Hominy, Tepary Beans & Squash: The Three Sisters Recipe

Recipe by Sarah Glover, Photos by Katrina Parker

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This hearty recipe celebrates the Three Sisters Garden practice and the launch of Sarah Glover’s newest book: Open Skies, a celebration of America’s wide-open spaces and food’s connection to place. Her book illustrates a road trip across America and how delicious, liberating, and cooking on the open road can be. The cookbook is now for pre-order on Amazon or via major bookstores.

The Three Sisters Garden Practice

The "three sisters" is a traditional Native American gardening practice that involves growing three crops: corn, beans, and squash, in a mutually beneficial relationship. The corn provides a natural trellis for the beans to climb, while the beans fix nitrogen in the soil, which benefits the corn and squash. The squash, with its large leaves, helps suppress weed growth and retains moisture in the soil.

The three sisters are often planted together in mounds or hills, with the corn planted in the center and the beans and squash planted around the corn. This practice has been used for centuries by Native American communities and is an excellent example of companion planting and sustainable agriculture.

How to Make
Hominy, Tepary Beans & Squash: The Three Sisters Recipe

Servings:6 |Prep Time: 1 Day + Fire Building | Cook Time: 2 Hours


Main Ingredients

  • 1 cup (200 g) dried hominy
  • 1 cup (200 g) dried brown tepary beans
  • 1 small butternut squash (about 1 pound/500 g), peeled, halved, seeds and membranes scraped away, flesh cut into 1-inch (2.5 cm) chunks
  • 3 tablespoons olive oil
  • 1 small onion, halved and thinly sliced
  • 3 tablespoon Hatch chile powder or any mild smoked red chile powder
  • Sea salt
  • 1 1⁄2 cups chopped kale or spinach
  • 1 cup feta cheese, crumbled
  • Grill Grate
  • Dutch oven
  • 1 large skillet
  • Saucepan
  • Large spoon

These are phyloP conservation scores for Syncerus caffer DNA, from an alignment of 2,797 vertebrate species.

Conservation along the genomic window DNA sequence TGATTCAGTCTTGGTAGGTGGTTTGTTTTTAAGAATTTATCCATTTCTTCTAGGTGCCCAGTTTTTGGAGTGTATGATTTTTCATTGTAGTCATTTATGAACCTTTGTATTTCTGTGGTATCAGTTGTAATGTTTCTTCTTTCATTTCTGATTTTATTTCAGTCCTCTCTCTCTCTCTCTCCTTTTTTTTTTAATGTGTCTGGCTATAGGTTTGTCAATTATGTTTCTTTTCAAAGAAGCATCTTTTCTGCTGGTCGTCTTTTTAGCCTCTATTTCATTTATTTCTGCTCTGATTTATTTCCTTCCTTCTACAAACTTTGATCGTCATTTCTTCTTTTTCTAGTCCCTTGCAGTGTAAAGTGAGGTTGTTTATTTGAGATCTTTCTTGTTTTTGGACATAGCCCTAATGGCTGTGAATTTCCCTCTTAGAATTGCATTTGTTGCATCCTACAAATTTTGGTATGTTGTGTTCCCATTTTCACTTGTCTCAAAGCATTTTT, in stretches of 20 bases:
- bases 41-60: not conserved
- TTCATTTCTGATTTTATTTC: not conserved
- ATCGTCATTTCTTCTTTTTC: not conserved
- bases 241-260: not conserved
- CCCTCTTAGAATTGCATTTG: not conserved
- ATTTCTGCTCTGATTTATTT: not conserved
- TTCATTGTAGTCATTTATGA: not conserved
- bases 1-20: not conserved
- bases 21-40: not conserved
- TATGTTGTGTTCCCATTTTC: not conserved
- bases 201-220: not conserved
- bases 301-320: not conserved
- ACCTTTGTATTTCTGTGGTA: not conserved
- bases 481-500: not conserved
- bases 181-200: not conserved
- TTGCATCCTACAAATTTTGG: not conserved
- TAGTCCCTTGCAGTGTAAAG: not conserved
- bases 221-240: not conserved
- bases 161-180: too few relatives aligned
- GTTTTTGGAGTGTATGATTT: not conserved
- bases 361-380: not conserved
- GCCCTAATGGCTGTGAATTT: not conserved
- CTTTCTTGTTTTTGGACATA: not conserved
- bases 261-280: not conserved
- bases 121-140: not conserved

• Bowls for serving
  1. Place the hominy and tepary beans in separate bowls. Add enough water to each bowl to cover the ingredients, then set aside to soak overnight at room temperature.
  2. The next day, light a fire and let it burn down for 1 hour until you obtain a medium heat.
  3. Place a grill grate about 8 inches above the fire.
  4. Drain the hominy and the beans and place them in separate large saucepans with tight-fitting lids.
  5. Add enough water to cover the hominy and tepary beans, then bring the water to a boil over the fire. Reduce the heat to a gentle simmer, then cover and cook for 2 hours, stirring occasionally, until tender. Reserve 2 cups of the cooking liquid and drain the hominy and beans. Set aside.
  6. Toss the squash with one tablespoon of the oil and a pinch of salt.
  7. Arrange the squash in an even layer on the grill grate and roast, turning over halfway through cooking. Do this for 20 minutes or until golden and very tender.
  8. In a large skillet, heat the remaining two tablespoons of oil over medium-high heat. Add the onion, chile powder, and a generous pinch of salt and cook, stirring occasionally, 8-10 minutes, until the onions are soft and golden in color. Add the reserved cooking liquid and bring to a simmer. Add the cooked hominy and beans to the skillet, then stir in the roasted squash and greens.
  9. Season to taste with salt and serve with some feta cheese.


Sarah Glover is an inspiring nature chef. Her recipes celebrate beautiful, healthy, food cooked outdoors. Her recipes are accessible and adaptable and you’re encouraged to bring your own individual flair and sense of adventure to the kitchen. Her new cookbook Open Skies is now available on Amazon or via major bookstores.

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